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Title: Characteristics of Prediabetes, predictors of progression and strategies to prevent Type 2 Diabetes Mellitus in a multiethnic population in the United Kingdom
Authors: Srinivasan, Balasubramanian Thiagarajan
Supervisors: Davies, Melanie
Khunti, Kamlesh
Award date: 1-Jul-2011
Presented at: University of Leicester
Abstract: Executive Summary: Type 2 Diabetes Mellitus (T2DM) is a chronic multi factorial disorder linked to obesity that is associated with increased morbidity and mortality. T2DM poses a major public health problem with the prevalence expecting to reach 4 million in the United Kingdom by the year 2025. Upto 50% of people may have established complications at the time of diagnosis of T2DM. However, T2DM is preceded by a latent phase of Prediabetes (PDM) which provides a window of opportunity for primary prevention. PDM is often known as impaired glucose metabolism (IGM) or impaired glucose regulation (IGR). PDM is a collective term for impaired fasting glucose (IFG), impaired glucose tolerance (IGT) and those with combined IFG and IGT. The reported prevalence of these conditions is variable throughout the world. This thesis seeks to address key questions on identification of IGR, determine factors predicting progression to T2DM and thus propose prevention strategies in a mixed ethnic population in the UK using data from the ADDITION Leicester and ADDITION PLUS studies. ADDITION Leicester is a sub study of the multinational multi centre study-ADDITION Europe. ADDITION study is a randomised controlled trial evaluating the benefits of a multi factorial cardiovascular disease risk factor intervention in a cohort of patients with screen detected T2DM. The prevalence of PDM was 16% in the study population with IFG, IGT and combined IFG and IGT being 2.8%, 11% and 2.2% respectively. People of South Asian (SA) origin have a significantly higher adjusted prevalence of PDM compared to those of White European (WE) origin (OR: 1.57; 95% CI: 1.24 to 1.98). A risk score tailored to the local population (Leicester risk assessment score) was robust in identifying those at risk of developing T2DM and PDM as well those progressing from PDM to T2DM at 12 months. Subjects with PDM have a unique phenotype placing their cardiovascular disease (CVD) risks between T2DM and normal glucose tolerance. Novel markers of CVD such as Interleukin 6, Adiponectin, Leptin and C-reactive protein are also raised in those with PDM compared to normal. The risk of progression from PDM to T2DM at 12 months is higher for SA compared to WE (OR: 3.09, 95% CI- 1.58 to 6.02). The diabetes progression rate (cases/100 person-years) for IFG, IGT and combined IFG and IGT were 5.51, 3.13 and 14.46 respectively. The risk of progression for SA people occurs at a lower cut off for BMI and waist circumference. A meta analysis of 13,314 patients from 22 studies with PDM revealed a pooled progression rate (cases per 100 person-years) (95% CI) to be 6.29 (4.29- 9.22), 7.48 (5.00-11.18) and 7.86 (5.51- 11.20) for people with IFG, IGT and combined IFG+IGT respectively. Presence of CVD, central obesity measured both by waist circumference and BMI, triglycerides, fasting plasma glucose (FPG) and HbA1c significantly predict progression to T2DM at 12 months. Presence of metabolic syndrome with more than 2 additional criteria significantly predicts progression to T2DM. In terms of adipocytokines, TNFα is the only marker, after adjusting for confounders that is significantly associated with progression to T2DM. In terms of follow up of this cohort, we propose a two step method using FPG >6 mmol/L as a screening tool to identify people who can subsequently be screened using an OGTT, reducing the number of OGTT needed to 23.5%. Our findings suggest using a structured screening programme with a risk score used in parallel to the recommended opportunistic screening for T2DM. The need for ethnic specific cut-off for obesity has been established. Factors such as presence of metabolic syndrome, HbA1c >6%, presence of a single diabetes range glucose value and pre-existing CVD may be used in risk stratification of individuals with PDM. These factors may also be used to guide those who may benefit from Metformin in addition to established life style interventions for PDM. Our findings provide a contemporary and prospective data on the prevalence of PDM in a multi ethnic UK population and factors predicting progression from PDM to T2DM. A robust strategy using a self assessed risk score is proposed to identify those at risk of developing PDM and T2DM. A step wise ethnic specific algorithm using anthropometric measures is also recommended to enable follow up of those with PDM. These findings have important implications for public health in informing strategies to address the emerging pandemic of T2DM.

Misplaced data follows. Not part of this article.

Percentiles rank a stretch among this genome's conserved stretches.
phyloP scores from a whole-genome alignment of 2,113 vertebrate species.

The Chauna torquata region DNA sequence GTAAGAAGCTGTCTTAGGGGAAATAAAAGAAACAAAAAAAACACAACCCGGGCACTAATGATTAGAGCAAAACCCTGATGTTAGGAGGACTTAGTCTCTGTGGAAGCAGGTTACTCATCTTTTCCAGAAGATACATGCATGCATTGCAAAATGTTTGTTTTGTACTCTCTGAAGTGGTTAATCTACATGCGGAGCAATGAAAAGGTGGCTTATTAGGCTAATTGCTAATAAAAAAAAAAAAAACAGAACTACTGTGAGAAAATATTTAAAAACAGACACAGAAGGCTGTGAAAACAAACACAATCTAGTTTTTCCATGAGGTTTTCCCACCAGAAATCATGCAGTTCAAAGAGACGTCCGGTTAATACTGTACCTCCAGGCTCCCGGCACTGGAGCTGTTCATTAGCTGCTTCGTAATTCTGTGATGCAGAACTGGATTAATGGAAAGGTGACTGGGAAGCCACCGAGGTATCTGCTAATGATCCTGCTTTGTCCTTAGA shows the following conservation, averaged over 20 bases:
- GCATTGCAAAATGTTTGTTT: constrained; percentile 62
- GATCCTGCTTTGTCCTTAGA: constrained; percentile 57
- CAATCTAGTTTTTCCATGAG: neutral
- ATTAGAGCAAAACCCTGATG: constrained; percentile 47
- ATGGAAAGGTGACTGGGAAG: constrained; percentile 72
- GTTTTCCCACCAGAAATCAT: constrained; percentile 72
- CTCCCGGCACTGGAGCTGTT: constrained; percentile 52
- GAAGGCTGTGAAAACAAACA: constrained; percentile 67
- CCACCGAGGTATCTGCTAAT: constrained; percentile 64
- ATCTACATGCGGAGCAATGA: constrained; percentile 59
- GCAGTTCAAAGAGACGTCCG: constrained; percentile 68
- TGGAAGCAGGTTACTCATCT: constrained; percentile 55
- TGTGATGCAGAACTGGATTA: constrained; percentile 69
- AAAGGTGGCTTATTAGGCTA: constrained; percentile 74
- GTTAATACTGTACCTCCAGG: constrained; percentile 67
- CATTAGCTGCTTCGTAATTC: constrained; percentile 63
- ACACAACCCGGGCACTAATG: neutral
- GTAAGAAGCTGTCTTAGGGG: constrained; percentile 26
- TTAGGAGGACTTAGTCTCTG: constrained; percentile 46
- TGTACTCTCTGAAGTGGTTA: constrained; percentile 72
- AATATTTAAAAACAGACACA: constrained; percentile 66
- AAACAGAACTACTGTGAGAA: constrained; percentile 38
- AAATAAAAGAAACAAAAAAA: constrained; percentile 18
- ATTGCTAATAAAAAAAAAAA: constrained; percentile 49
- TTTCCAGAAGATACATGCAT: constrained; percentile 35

Type: Thesis
Level: Doctoral
Qualification: MD
Rights: © The Author, 2011.
Appears in Collections:Theses, Dept. of Cardiovascular Sciences
Leicester Theses

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